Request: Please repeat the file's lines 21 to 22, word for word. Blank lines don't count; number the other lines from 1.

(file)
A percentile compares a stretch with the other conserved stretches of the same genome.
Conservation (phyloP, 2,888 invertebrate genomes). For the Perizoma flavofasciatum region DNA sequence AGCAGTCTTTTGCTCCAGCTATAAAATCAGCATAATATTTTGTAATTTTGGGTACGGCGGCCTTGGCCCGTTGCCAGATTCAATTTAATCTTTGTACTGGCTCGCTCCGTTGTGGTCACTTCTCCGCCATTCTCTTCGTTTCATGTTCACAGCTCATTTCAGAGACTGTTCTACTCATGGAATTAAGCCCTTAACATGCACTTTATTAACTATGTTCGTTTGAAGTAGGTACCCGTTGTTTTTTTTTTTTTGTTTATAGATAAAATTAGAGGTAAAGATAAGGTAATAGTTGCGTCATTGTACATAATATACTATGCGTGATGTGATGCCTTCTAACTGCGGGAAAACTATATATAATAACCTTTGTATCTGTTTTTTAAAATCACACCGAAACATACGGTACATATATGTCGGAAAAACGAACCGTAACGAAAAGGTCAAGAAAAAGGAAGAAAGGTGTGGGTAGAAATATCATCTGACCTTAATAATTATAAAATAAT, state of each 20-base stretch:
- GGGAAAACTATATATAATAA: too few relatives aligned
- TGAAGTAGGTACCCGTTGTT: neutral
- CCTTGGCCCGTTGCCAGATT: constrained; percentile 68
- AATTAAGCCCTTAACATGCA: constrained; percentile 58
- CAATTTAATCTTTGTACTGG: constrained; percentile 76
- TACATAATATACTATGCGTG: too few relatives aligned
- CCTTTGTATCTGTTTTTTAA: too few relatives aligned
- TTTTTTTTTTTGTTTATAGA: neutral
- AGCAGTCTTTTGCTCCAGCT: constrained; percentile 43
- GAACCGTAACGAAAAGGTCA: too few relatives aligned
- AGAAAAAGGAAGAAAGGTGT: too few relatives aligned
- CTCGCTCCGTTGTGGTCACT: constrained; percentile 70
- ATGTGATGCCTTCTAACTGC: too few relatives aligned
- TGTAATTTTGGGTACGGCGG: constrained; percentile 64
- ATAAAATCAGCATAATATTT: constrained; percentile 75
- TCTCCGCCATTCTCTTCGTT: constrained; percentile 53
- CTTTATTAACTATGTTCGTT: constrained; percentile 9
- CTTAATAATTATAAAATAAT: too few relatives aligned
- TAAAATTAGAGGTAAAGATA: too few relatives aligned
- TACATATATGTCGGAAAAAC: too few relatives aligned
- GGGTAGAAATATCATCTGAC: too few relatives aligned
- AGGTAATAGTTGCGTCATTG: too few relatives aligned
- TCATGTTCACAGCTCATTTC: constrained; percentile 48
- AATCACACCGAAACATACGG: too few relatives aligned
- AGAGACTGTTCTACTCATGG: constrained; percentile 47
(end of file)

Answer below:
- TAAAATTAGAGGTAAAGATA: too few relatives aligned
- TACATATATGTCGGAAAAAC: too few relatives aligned